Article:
What is the proper dosage of a fish oil supplement?

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The proper dosage of a fish oil supplement for you depends on why you're taking the supplement. Although research is exploring the possible use of fish oil in conditions ranging from some cancers to arthritis to depression and schizophrenia, the strongest evidence for potential benefit is in people with heart disease.

Read supplement labels carefully to see not only the amount of fish oil but the amount of two omega-3 fatty acids, eicosapentaenoic acid (EPA) and docosahexaenoic acid (DHA). The American Heart Association recommends consuming 1 gram of EPA plus DHA daily if you have coronary heart disease, and 2 to 4 grams of EPA plus DHA daily if you need to lower your blood triglyceride levels.

Do not take fish oil supplements without consulting your doctor first. They may cause excessive bleeding in some people. Fish oil can also interact with certain medications, raising the risk of side effects.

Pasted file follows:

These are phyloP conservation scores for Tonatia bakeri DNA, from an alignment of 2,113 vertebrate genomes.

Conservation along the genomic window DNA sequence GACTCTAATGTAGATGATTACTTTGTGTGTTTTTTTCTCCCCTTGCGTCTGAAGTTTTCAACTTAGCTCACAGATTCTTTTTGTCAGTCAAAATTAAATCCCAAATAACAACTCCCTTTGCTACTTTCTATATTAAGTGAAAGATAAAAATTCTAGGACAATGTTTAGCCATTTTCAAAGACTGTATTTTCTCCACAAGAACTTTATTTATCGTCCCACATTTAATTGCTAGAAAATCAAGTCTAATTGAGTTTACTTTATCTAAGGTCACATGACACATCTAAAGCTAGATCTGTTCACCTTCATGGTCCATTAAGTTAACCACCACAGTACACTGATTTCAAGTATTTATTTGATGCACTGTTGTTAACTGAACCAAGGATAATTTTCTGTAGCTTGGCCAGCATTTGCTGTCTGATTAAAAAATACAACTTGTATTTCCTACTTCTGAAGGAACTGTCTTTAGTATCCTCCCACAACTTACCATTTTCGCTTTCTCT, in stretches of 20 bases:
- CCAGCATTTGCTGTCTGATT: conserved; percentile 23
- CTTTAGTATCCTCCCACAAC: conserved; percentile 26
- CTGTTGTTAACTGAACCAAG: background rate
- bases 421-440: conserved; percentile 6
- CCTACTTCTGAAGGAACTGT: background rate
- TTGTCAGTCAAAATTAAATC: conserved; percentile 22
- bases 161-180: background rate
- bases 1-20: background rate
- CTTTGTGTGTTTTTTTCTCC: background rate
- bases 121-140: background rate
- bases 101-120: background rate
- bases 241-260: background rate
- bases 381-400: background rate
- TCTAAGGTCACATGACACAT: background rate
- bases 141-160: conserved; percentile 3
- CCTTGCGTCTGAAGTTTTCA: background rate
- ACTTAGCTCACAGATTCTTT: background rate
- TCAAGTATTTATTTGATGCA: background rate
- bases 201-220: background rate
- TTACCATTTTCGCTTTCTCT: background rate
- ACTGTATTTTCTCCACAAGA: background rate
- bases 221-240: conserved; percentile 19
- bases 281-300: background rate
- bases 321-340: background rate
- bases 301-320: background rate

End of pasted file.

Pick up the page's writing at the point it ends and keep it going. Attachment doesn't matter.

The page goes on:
Continue Learning about Dietary Supplements

Dietary Supplements

Whether you're visiting the drug store, grocery or natural food shop you'll likely find an aisle where there are jars and bottles of things for you to put in your body that are neither foods nor medicines. Ranging from vitamins an...

d minerals to fiber and herbal remedies, these supplements are not regulated in the same way as either food or medicine. Some of them are backed by solid research, others are folk remedies or proprietary cures. If your diet does not include enough of certain vitamins or minerals, a supplement may be a good idea. Natural treatment for conditions like constipation may be effective. But because these substances are unregulated, it is always a good idea to educate yourself about the products and to use common sense when taking them. This is even more true if you are pregnant or taking a medicine that may be affected by supplements.
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Important: This content reflects information from various individuals and organizations and may offer alternative or opposing points of view. It should not be used for medical advice, diagnosis or treatment. As always, you should consult with your healthcare provider about your specific health needs.